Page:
This means that money is something that must be earned and that it is not easy to acquire it. It often means that you should be careful how much you spend, because money is not an infinite resource.
Money doesn’t grow on trees
With enough water and sunshine, a tree will grow strong roots to further sustain its growth, taking nutrients from the soil and needing no more help from a human to continue living. When a tree has matured, it will start to produce fruit, which can be gathered and enjoyed for free. Therefore, for very little personal effort, humans can enjoy the continuous offerings of fruit from a tree. On the other hand, money is not nearly as easy to obtain. You can't just walk up to a tree and gather cash from it like you would fruit – money requires considerable effort to earn, and some people, especially children, may not always understand that.

This idiom became widely used more than 100 years ago, emerging in writings near the end of the 1800s. For example, the Statesville Landmark newspaper from 1891, reads “Money doesn't grow on trees here yet."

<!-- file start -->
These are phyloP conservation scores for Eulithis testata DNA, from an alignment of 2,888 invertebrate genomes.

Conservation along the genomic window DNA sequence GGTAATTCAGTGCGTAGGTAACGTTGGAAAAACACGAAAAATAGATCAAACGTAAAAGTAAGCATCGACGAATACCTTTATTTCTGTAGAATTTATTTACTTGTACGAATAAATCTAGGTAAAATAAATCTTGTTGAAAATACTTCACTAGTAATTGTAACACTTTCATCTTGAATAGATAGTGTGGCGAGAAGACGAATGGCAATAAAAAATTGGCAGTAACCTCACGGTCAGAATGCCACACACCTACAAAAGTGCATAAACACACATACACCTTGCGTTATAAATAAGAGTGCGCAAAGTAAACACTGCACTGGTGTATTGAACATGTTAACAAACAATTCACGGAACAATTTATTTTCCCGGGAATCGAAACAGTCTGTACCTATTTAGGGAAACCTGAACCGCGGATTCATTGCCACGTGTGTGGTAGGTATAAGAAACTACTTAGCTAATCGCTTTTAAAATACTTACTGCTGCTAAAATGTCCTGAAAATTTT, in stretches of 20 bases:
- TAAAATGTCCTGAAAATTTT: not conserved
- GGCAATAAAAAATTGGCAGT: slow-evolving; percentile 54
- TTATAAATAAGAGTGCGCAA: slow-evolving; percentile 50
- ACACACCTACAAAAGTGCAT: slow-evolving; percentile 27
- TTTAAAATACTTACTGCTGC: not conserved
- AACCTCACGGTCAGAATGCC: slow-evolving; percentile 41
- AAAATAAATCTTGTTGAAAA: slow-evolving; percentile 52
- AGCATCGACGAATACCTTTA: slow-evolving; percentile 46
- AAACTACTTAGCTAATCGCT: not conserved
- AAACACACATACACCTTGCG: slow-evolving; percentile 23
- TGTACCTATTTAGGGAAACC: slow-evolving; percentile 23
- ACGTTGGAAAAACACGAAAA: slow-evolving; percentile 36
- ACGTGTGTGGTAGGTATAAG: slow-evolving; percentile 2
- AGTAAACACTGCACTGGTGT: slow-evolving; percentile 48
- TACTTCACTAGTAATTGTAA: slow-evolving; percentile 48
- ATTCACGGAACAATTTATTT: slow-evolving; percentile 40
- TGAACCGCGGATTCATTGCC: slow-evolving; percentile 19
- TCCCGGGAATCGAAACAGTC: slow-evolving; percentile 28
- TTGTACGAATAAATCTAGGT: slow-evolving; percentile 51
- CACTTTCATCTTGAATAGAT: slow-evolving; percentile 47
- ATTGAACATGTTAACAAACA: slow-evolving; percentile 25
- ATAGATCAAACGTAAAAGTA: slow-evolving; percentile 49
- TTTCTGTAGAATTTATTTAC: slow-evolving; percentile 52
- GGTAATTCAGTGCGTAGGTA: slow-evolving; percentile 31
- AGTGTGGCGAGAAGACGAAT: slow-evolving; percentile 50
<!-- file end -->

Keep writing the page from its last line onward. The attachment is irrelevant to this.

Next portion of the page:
Child:“Can I have ten pounds to go to the cinema?”
Parent:“Ten pounds?! That’s too expensive! Money doesn’t grow on trees you know!”

Mother:“If you want to buy a new Smartphone, you will need to find a job and save up for it. Money doesn’t grow on trees - you will appreciate something more if you have worked for it!”

"In the national elections the people have voted for higher wages and lower taxes, but they must realise that governmental money doesn’t grow on trees.
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